Dr Pengyi Yang has received one of two annual $55,000 Metcalf Prizes from the National Stem Cell Foundation of Australia in recognition of his leadership in the field.
Dr Yang holds a joint position with the University of Sydney School of Mathematics & Statistics, the Charles Perkins Centre and the Children's Medical Research Institute. His work aims to remove much of the guesswork from stem cell science and eventually stem cell medicine.
“Today’s stem cell treatments have been the product of trial and error,” Dr Yang said.
“My virtual stem cell will allow us to understand what’s happening inside a single stem cell that makes it decide what type of cell it will become such as, but not limited to, hair, skin, muscle, nerve or blood cells.”
He is mapping the many, complex influences controlling stem cells and the way they specialise into different cell types.
“Stem cells are amazing because they can produce any kind of cell in the body. They’re fundamental to regenerative medicine,” Dr Yang said.
“But, when their controls fail, rogue stem cells can lead to cancer.”
All human life starts as a single stem cell. It goes on to produce cells that eventually become every type of tissue and organ of the human body. Even in adulthood, stem cells repair and replace tissue all the time.
“People are excited about the potential of stem cell medicine, but the reality is extremely complicated. Thousands of genes, complex gene networks, environmental factors, and an individual’s own health are all involved in pushing stem cells to become specific cell types,” Dr Yang said.
Dr Yang, a computer scientist turned stem cell researcher, uses computational science and statistics to understand how stem cells function at a fundamental level – work that will be useful for the entire stem cell field of research.
“We need a computer model to bring all of these influences together so we can identify the specific gene networks that drive the stem cells towards each cell type,” he said.
Winning a Metcalf Prize will help him develop a suite of tools that will help researchers interrogate the ‘big data’ related to stem cell specialisation more effectively, from how adult stem cells function in healthy ageing, to the way itransplanted cells work in regenerative medicine.
Already, Dr Yang and his colleagues have used computational methods to create a comprehensive map of how different layers of genetic information talk to each other during a crucial stage of embryonic development.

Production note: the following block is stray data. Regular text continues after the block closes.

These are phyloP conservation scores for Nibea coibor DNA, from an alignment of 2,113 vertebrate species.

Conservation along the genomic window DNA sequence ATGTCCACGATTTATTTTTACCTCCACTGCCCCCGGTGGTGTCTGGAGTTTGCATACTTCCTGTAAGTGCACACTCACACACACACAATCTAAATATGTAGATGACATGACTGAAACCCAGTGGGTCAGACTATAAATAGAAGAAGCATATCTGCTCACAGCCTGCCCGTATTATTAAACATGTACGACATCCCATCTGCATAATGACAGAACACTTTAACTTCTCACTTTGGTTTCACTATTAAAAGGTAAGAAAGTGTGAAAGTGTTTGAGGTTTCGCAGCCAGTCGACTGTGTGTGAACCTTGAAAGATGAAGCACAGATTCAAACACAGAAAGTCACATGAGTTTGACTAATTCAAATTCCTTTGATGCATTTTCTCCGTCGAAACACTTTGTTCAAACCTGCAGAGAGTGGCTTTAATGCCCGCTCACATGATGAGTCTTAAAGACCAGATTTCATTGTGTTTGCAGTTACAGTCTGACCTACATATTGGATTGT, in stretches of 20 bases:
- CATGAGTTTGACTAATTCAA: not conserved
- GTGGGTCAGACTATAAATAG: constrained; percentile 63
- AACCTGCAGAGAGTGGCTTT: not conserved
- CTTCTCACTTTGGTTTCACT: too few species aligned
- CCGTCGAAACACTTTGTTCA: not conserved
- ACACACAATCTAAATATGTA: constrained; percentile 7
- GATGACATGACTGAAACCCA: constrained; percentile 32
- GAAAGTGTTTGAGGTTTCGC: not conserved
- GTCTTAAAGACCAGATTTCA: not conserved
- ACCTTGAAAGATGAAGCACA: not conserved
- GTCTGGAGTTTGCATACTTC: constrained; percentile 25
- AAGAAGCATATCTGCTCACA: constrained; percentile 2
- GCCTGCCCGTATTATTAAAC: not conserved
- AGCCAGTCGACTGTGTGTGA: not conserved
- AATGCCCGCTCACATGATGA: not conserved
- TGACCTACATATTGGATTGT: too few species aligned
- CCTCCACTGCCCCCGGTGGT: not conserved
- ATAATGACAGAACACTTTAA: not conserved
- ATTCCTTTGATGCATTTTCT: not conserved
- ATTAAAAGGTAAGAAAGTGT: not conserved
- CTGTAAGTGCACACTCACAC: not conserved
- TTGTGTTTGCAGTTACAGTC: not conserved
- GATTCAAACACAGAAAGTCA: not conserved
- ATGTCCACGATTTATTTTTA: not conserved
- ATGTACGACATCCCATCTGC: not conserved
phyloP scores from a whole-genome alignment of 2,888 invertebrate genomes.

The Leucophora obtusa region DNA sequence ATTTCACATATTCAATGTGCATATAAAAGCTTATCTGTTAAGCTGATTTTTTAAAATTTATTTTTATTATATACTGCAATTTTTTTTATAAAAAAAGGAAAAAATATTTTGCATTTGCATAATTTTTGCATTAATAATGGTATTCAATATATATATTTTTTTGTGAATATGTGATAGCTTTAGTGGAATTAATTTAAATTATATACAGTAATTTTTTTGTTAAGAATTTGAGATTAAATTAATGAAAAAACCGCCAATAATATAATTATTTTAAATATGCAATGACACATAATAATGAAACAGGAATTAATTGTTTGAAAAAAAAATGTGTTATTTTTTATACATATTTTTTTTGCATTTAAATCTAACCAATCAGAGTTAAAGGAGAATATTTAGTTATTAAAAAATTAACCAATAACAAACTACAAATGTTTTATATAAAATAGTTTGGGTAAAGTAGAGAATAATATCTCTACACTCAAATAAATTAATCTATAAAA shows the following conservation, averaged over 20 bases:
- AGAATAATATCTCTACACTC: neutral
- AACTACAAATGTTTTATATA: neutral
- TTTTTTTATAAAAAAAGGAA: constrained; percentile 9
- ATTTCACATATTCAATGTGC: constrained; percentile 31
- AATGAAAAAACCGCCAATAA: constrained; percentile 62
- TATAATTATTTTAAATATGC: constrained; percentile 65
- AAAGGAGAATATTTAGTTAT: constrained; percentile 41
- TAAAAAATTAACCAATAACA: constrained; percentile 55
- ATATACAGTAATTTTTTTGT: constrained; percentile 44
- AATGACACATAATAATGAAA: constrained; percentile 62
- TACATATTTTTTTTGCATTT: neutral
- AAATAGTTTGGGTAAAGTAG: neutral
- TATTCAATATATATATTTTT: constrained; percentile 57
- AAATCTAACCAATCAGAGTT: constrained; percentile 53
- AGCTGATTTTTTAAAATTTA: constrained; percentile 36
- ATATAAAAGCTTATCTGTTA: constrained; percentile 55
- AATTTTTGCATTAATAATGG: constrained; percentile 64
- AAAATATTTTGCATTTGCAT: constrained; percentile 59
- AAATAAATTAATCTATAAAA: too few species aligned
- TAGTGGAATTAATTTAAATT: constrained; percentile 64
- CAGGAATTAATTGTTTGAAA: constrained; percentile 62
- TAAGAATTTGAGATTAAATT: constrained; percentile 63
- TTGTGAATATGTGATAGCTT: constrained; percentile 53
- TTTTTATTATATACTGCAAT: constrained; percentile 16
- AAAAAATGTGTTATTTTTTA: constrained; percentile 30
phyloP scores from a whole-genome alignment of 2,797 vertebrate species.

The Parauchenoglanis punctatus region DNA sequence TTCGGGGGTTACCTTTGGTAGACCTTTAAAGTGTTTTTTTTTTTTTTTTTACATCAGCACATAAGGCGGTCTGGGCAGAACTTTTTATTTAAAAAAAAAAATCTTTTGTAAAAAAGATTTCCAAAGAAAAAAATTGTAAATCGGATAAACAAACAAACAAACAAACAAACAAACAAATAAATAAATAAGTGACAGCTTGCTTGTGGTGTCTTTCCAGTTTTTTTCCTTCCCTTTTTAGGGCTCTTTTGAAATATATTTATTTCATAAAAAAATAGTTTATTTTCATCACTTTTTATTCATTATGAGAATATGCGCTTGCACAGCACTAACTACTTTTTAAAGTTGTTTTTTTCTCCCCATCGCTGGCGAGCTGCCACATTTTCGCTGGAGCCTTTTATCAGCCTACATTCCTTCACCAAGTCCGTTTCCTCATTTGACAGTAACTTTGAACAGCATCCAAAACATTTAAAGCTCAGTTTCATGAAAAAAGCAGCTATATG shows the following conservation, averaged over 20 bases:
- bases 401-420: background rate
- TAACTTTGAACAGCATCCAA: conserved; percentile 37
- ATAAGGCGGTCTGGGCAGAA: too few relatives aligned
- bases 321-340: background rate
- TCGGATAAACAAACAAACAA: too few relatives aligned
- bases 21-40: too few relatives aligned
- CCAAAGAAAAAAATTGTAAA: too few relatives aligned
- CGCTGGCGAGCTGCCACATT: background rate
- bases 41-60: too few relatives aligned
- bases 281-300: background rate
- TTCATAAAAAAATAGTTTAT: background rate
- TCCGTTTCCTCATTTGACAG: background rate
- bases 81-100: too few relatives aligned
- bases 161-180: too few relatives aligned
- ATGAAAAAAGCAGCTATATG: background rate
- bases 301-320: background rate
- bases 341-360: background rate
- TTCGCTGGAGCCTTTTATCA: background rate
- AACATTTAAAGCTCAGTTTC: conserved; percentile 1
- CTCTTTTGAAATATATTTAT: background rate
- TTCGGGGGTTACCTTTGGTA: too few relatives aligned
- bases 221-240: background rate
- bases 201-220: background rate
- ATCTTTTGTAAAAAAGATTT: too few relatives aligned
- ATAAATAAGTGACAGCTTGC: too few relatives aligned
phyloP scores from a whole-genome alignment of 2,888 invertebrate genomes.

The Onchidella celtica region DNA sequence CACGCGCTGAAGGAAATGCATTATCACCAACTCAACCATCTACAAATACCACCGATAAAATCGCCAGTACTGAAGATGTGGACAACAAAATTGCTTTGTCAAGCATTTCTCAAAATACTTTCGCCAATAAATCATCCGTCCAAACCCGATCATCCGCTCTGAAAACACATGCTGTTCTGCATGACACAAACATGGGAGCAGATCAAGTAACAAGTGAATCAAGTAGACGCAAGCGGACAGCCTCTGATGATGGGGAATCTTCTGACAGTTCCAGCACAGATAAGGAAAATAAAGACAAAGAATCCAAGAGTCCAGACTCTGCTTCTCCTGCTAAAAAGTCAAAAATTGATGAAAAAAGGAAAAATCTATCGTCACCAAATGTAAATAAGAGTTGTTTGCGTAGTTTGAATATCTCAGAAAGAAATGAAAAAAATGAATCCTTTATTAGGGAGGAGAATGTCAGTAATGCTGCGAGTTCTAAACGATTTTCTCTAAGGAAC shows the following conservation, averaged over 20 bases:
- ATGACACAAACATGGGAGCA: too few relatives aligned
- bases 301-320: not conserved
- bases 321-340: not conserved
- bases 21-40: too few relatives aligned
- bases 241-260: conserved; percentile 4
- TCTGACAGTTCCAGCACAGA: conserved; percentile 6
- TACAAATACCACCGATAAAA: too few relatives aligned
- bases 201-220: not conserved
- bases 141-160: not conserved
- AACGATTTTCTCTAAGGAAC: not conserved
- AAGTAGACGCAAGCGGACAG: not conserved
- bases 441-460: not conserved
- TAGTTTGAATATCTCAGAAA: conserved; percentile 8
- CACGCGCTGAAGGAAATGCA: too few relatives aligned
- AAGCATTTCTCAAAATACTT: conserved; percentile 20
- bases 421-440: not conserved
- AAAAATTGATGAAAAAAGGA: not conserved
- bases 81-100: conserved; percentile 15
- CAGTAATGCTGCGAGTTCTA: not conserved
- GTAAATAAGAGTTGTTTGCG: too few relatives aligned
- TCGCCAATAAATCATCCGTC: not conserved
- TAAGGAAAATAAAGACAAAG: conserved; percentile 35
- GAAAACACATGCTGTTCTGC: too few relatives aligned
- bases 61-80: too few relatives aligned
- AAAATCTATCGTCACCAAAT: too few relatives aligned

While his own work has focused on the early embryo, his collaborators use his techniques to understand fat stem cells, with ramifications for research into diabetes and obesity. Another group is looking at the generation of muscle tissue.
“Ultimately, I want to make computer models that can create blueprints for using stem cells to generate any specific type of cell ,” he said.
“My dream is for my work to open the door to new treatments.”
Dr Yang’s research has been funded by the National Health and Medical Research Council and the Australian Research Council.
Dr Yang received one of two Metcalf Prizes, the other going to Associate Professor Siok Teyis, a clinician researcher at QIMR Berghofer Medical Research Institute and Royal Brisbane and Women's Hospital.
Chairman of the National Stem Cell Foundation, Dr Graeme Blackman AO, said: “Pengyi Yang’s research unravelling the fundamentals of how different cell types form and Siok Tey’s work towards improving outcomes for her patients shows the breadth and the importance of stem-cell research – from basic science to treatments in the clinic.”
The awards are named after the late Professor Donald Metcalf AC who, over a 50-year career, helped transform cancer treatment and transplantation medicine, paving the way for potential stem cell therapy in the treatment of many other conditions.
The 2021 Metcalf Prizes for Stem Cell Research will be formally presented at a special event later in the year.